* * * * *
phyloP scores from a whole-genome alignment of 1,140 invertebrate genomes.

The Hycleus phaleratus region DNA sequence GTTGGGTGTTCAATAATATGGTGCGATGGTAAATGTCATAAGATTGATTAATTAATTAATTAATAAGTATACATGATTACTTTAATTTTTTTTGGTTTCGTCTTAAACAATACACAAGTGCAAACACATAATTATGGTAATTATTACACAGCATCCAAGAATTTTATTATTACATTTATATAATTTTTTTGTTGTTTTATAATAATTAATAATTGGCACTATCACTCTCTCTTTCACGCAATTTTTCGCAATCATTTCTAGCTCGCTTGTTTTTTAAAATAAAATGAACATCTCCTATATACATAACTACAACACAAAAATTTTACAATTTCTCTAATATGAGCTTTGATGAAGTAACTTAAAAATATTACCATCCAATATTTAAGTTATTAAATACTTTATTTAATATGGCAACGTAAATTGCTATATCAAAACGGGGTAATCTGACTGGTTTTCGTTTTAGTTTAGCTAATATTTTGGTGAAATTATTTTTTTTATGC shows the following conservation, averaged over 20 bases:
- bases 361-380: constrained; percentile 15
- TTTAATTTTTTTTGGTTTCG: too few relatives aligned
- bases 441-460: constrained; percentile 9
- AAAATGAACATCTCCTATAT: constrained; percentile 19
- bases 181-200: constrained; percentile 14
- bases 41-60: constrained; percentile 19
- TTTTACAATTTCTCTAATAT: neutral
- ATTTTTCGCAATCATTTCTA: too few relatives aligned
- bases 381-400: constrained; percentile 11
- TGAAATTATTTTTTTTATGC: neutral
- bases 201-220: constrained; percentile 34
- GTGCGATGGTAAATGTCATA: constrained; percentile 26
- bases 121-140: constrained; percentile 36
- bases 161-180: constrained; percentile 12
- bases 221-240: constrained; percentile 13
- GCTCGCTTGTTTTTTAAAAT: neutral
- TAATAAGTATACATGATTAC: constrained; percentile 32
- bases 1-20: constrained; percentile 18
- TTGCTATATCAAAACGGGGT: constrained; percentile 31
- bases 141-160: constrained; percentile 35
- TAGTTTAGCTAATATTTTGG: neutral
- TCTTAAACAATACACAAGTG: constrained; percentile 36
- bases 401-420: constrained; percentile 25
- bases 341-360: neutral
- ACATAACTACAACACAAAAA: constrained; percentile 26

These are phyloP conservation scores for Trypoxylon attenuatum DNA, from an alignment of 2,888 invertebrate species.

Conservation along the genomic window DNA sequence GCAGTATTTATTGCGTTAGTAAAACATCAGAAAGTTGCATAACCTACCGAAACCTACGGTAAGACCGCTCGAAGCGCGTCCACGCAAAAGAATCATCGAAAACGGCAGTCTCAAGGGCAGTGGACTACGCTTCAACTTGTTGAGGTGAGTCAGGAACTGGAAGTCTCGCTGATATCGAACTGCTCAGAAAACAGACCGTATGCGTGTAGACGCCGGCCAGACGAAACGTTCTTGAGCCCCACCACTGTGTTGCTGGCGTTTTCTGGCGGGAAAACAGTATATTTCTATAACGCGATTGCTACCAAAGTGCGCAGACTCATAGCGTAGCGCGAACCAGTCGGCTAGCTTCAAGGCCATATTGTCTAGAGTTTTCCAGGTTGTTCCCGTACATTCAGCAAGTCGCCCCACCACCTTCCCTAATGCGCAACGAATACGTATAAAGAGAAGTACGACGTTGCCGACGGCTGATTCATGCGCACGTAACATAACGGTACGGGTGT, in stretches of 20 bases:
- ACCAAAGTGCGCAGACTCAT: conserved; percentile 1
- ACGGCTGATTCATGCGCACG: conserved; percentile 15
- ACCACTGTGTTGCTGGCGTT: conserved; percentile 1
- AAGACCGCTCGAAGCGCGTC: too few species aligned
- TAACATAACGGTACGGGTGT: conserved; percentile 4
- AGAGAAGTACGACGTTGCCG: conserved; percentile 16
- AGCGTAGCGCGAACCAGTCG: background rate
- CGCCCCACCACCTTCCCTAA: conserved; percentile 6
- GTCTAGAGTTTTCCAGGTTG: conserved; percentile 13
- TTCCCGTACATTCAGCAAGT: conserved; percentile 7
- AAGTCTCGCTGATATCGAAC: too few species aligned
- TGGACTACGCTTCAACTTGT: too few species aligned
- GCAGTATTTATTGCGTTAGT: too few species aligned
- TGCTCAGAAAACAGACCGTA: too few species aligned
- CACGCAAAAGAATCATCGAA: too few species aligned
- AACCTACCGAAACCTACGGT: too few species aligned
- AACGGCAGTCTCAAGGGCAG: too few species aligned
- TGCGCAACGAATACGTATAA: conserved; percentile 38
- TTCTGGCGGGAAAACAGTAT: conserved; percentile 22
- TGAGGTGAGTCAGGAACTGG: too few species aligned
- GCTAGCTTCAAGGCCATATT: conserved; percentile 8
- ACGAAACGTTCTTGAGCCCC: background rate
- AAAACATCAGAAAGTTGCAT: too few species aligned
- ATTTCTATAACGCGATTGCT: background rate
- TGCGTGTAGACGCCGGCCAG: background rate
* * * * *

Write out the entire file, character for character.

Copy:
phyloP scores from a whole-genome alignment of 1,140 invertebrate genomes.

The Hycleus phaleratus region DNA sequence GTTGGGTGTTCAATAATATGGTGCGATGGTAAATGTCATAAGATTGATTAATTAATTAATTAATAAGTATACATGATTACTTTAATTTTTTTTGGTTTCGTCTTAAACAATACACAAGTGCAAACACATAATTATGGTAATTATTACACAGCATCCAAGAATTTTATTATTACATTTATATAATTTTTTTGTTGTTTTATAATAATTAATAATTGGCACTATCACTCTCTCTTTCACGCAATTTTTCGCAATCATTTCTAGCTCGCTTGTTTTTTAAAATAAAATGAACATCTCCTATATACATAACTACAACACAAAAATTTTACAATTTCTCTAATATGAGCTTTGATGAAGTAACTTAAAAATATTACCATCCAATATTTAAGTTATTAAATACTTTATTTAATATGGCAACGTAAATTGCTATATCAAAACGGGGTAATCTGACTGGTTTTCGTTTTAGTTTAGCTAATATTTTGGTGAAATTATTTTTTTTATGC shows the following conservation, averaged over 20 bases:
- bases 361-380: constrained; percentile 15
- TTTAATTTTTTTTGGTTTCG: too few relatives aligned
- bases 441-460: constrained; percentile 9
- AAAATGAACATCTCCTATAT: constrained; percentile 19
- bases 181-200: constrained; percentile 14
- bases 41-60: constrained; percentile 19
- TTTTACAATTTCTCTAATAT: neutral
- ATTTTTCGCAATCATTTCTA: too few relatives aligned
- bases 381-400: constrained; percentile 11
- TGAAATTATTTTTTTTATGC: neutral
- bases 201-220: constrained; percentile 34
- GTGCGATGGTAAATGTCATA: constrained; percentile 26
- bases 121-140: constrained; percentile 36
- bases 161-180: constrained; percentile 12
- bases 221-240: constrained; percentile 13
- GCTCGCTTGTTTTTTAAAAT: neutral
- TAATAAGTATACATGATTAC: constrained; percentile 32
- bases 1-20: constrained; percentile 18
- TTGCTATATCAAAACGGGGT: constrained; percentile 31
- bases 141-160: constrained; percentile 35
- TAGTTTAGCTAATATTTTGG: neutral
- TCTTAAACAATACACAAGTG: constrained; percentile 36
- bases 401-420: constrained; percentile 25
- bases 341-360: neutral
- ACATAACTACAACACAAAAA: constrained; percentile 26

These are phyloP conservation scores for Trypoxylon attenuatum DNA, from an alignment of 2,888 invertebrate species.

Conservation along the genomic window DNA sequence GCAGTATTTATTGCGTTAGTAAAACATCAGAAAGTTGCATAACCTACCGAAACCTACGGTAAGACCGCTCGAAGCGCGTCCACGCAAAAGAATCATCGAAAACGGCAGTCTCAAGGGCAGTGGACTACGCTTCAACTTGTTGAGGTGAGTCAGGAACTGGAAGTCTCGCTGATATCGAACTGCTCAGAAAACAGACCGTATGCGTGTAGACGCCGGCCAGACGAAACGTTCTTGAGCCCCACCACTGTGTTGCTGGCGTTTTCTGGCGGGAAAACAGTATATTTCTATAACGCGATTGCTACCAAAGTGCGCAGACTCATAGCGTAGCGCGAACCAGTCGGCTAGCTTCAAGGCCATATTGTCTAGAGTTTTCCAGGTTGTTCCCGTACATTCAGCAAGTCGCCCCACCACCTTCCCTAATGCGCAACGAATACGTATAAAGAGAAGTACGACGTTGCCGACGGCTGATTCATGCGCACGTAACATAACGGTACGGGTGT, in stretches of 20 bases:
- ACCAAAGTGCGCAGACTCAT: conserved; percentile 1
- ACGGCTGATTCATGCGCACG: conserved; percentile 15
- ACCACTGTGTTGCTGGCGTT: conserved; percentile 1
- AAGACCGCTCGAAGCGCGTC: too few species aligned
- TAACATAACGGTACGGGTGT: conserved; percentile 4
- AGAGAAGTACGACGTTGCCG: conserved; percentile 16
- AGCGTAGCGCGAACCAGTCG: background rate
- CGCCCCACCACCTTCCCTAA: conserved; percentile 6
- GTCTAGAGTTTTCCAGGTTG: conserved; percentile 13
- TTCCCGTACATTCAGCAAGT: conserved; percentile 7
- AAGTCTCGCTGATATCGAAC: too few species aligned
- TGGACTACGCTTCAACTTGT: too few species aligned
- GCAGTATTTATTGCGTTAGT: too few species aligned
- TGCTCAGAAAACAGACCGTA: too few species aligned
- CACGCAAAAGAATCATCGAA: too few species aligned
- AACCTACCGAAACCTACGGT: too few species aligned
- AACGGCAGTCTCAAGGGCAG: too few species aligned
- TGCGCAACGAATACGTATAA: conserved; percentile 38
- TTCTGGCGGGAAAACAGTAT: conserved; percentile 22
- TGAGGTGAGTCAGGAACTGG: too few species aligned
- GCTAGCTTCAAGGCCATATT: conserved; percentile 8
- ACGAAACGTTCTTGAGCCCC: background rate
- AAAACATCAGAAAGTTGCAT: too few species aligned
- ATTTCTATAACGCGATTGCT: background rate
- TGCGTGTAGACGCCGGCCAG: background rate